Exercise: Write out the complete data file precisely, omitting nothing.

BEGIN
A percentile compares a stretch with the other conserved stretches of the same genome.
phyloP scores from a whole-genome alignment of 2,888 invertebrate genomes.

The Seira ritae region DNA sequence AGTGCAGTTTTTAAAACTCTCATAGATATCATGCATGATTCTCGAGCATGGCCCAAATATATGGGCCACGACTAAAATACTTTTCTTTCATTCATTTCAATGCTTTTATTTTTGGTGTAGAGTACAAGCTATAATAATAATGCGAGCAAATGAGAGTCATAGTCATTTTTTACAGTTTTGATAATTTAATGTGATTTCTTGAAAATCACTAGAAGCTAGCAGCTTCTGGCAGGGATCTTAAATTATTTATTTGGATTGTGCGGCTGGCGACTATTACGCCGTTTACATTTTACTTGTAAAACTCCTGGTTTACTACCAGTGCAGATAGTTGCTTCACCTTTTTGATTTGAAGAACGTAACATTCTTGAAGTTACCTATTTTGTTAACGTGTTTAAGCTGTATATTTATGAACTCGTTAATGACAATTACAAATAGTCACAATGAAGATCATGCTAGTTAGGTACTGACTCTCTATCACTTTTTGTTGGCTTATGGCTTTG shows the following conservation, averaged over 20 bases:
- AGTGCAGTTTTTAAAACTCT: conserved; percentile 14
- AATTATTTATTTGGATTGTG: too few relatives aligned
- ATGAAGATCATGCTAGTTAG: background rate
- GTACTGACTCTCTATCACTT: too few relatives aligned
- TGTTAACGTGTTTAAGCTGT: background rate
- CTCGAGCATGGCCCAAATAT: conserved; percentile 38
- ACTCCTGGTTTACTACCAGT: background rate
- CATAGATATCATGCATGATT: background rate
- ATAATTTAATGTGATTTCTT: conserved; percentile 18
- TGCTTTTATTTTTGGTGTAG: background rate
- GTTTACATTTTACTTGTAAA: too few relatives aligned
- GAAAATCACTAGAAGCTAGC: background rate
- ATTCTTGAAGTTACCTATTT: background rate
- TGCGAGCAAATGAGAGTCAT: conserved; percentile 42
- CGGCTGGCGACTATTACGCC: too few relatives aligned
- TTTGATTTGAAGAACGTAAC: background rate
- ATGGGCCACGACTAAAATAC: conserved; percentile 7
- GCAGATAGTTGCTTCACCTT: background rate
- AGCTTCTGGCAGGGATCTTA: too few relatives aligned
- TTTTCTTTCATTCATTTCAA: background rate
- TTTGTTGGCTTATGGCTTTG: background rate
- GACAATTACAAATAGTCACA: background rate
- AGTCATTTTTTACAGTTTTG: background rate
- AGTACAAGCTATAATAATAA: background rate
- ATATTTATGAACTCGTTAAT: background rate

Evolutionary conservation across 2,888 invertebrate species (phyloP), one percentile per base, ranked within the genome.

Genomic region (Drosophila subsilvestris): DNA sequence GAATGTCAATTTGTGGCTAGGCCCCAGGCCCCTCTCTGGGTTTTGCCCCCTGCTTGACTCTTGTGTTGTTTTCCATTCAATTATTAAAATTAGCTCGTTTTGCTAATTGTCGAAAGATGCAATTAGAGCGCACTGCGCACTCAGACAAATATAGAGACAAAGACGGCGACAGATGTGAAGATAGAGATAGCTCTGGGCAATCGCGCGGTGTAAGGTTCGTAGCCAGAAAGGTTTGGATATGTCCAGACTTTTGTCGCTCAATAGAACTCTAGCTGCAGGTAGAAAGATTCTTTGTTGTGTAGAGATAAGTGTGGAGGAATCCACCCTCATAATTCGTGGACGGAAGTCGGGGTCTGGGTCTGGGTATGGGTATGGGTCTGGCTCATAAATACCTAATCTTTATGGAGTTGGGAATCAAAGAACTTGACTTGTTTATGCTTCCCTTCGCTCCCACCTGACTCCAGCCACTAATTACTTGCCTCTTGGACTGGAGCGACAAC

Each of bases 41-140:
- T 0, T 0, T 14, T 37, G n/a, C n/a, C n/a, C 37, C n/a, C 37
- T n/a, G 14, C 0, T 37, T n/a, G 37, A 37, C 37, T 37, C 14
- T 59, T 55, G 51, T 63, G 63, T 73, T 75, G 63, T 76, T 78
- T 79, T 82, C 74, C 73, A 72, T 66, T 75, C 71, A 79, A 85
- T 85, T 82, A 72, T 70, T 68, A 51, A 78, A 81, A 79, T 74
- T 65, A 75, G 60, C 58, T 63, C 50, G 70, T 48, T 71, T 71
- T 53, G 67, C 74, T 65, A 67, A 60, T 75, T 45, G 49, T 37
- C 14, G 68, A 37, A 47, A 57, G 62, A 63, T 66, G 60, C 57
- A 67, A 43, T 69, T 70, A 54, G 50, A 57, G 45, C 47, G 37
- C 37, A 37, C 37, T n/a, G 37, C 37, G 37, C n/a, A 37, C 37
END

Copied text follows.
A percentile compares a stretch with the other conserved stretches of the same genome.
phyloP scores from a whole-genome alignment of 2,888 invertebrate genomes.

The Seira ritae region DNA sequence AGTGCAGTTTTTAAAACTCTCATAGATATCATGCATGATTCTCGAGCATGGCCCAAATATATGGGCCACGACTAAAATACTTTTCTTTCATTCATTTCAATGCTTTTATTTTTGGTGTAGAGTACAAGCTATAATAATAATGCGAGCAAATGAGAGTCATAGTCATTTTTTACAGTTTTGATAATTTAATGTGATTTCTTGAAAATCACTAGAAGCTAGCAGCTTCTGGCAGGGATCTTAAATTATTTATTTGGATTGTGCGGCTGGCGACTATTACGCCGTTTACATTTTACTTGTAAAACTCCTGGTTTACTACCAGTGCAGATAGTTGCTTCACCTTTTTGATTTGAAGAACGTAACATTCTTGAAGTTACCTATTTTGTTAACGTGTTTAAGCTGTATATTTATGAACTCGTTAATGACAATTACAAATAGTCACAATGAAGATCATGCTAGTTAGGTACTGACTCTCTATCACTTTTTGTTGGCTTATGGCTTTG shows the following conservation, averaged over 20 bases:
- AGTGCAGTTTTTAAAACTCT: conserved; percentile 14
- AATTATTTATTTGGATTGTG: too few relatives aligned
- ATGAAGATCATGCTAGTTAG: background rate
- GTACTGACTCTCTATCACTT: too few relatives aligned
- TGTTAACGTGTTTAAGCTGT: background rate
- CTCGAGCATGGCCCAAATAT: conserved; percentile 38
- ACTCCTGGTTTACTACCAGT: background rate
- CATAGATATCATGCATGATT: background rate
- ATAATTTAATGTGATTTCTT: conserved; percentile 18
- TGCTTTTATTTTTGGTGTAG: background rate
- GTTTACATTTTACTTGTAAA: too few relatives aligned
- GAAAATCACTAGAAGCTAGC: background rate
- ATTCTTGAAGTTACCTATTT: background rate
- TGCGAGCAAATGAGAGTCAT: conserved; percentile 42
- CGGCTGGCGACTATTACGCC: too few relatives aligned
- TTTGATTTGAAGAACGTAAC: background rate
- ATGGGCCACGACTAAAATAC: conserved; percentile 7
- GCAGATAGTTGCTTCACCTT: background rate
- AGCTTCTGGCAGGGATCTTA: too few relatives aligned
- TTTTCTTTCATTCATTTCAA: background rate
- TTTGTTGGCTTATGGCTTTG: background rate
- GACAATTACAAATAGTCACA: background rate
- AGTCATTTTTTACAGTTTTG: background rate
- AGTACAAGCTATAATAATAA: background rate
- ATATTTATGAACTCGTTAAT: background rate

Evolutionary conservation across 2,888 invertebrate species (phyloP), one percentile per base, ranked within the genome.

Genomic region (Drosophila subsilvestris): DNA sequence GAATGTCAATTTGTGGCTAGGCCCCAGGCCCCTCTCTGGGTTTTGCCCCCTGCTTGACTCTTGTGTTGTTTTCCATTCAATTATTAAAATTAGCTCGTTTTGCTAATTGTCGAAAGATGCAATTAGAGCGCACTGCGCACTCAGACAAATATAGAGACAAAGACGGCGACAGATGTGAAGATAGAGATAGCTCTGGGCAATCGCGCGGTGTAAGGTTCGTAGCCAGAAAGGTTTGGATATGTCCAGACTTTTGTCGCTCAATAGAACTCTAGCTGCAGGTAGAAAGATTCTTTGTTGTGTAGAGATAAGTGTGGAGGAATCCACCCTCATAATTCGTGGACGGAAGTCGGGGTCTGGGTCTGGGTATGGGTATGGGTCTGGCTCATAAATACCTAATCTTTATGGAGTTGGGAATCAAAGAACTTGACTTGTTTATGCTTCCCTTCGCTCCCACCTGACTCCAGCCACTAATTACTTGCCTCTTGGACTGGAGCGACAAC

Each of bases 41-140:
- T 0, T 0, T 14, T 37, G n/a, C n/a, C n/a, C 37, C n/a, C 37
- T n/a, G 14, C 0, T 37, T n/a, G 37, A 37, C 37, T 37, C 14
- T 59, T 55, G 51, T 63, G 63, T 73, T 75, G 63, T 76, T 78
- T 79, T 82, C 74, C 73, A 72, T 66, T 75, C 71, A 79, A 85
- T 85, T 82, A 72, T 70, T 68, A 51, A 78, A 81, A 79, T 74
- T 65, A 75, G 60, C 58, T 63, C 50, G 70, T 48, T 71, T 71
- T 53, G 67, C 74, T 65, A 67, A 60, T 75, T 45, G 49, T 37
- C 14, G 68, A 37, A 47, A 57, G 62, A 63, T 66, G 60, C 57
- A 67, A 43, T 69, T 70, A 54, G 50, A 57, G 45, C 47, G 37
- C 37, A 37, C 37, T n/a, G 37, C 37, G 37, C n/a, A 37, C 37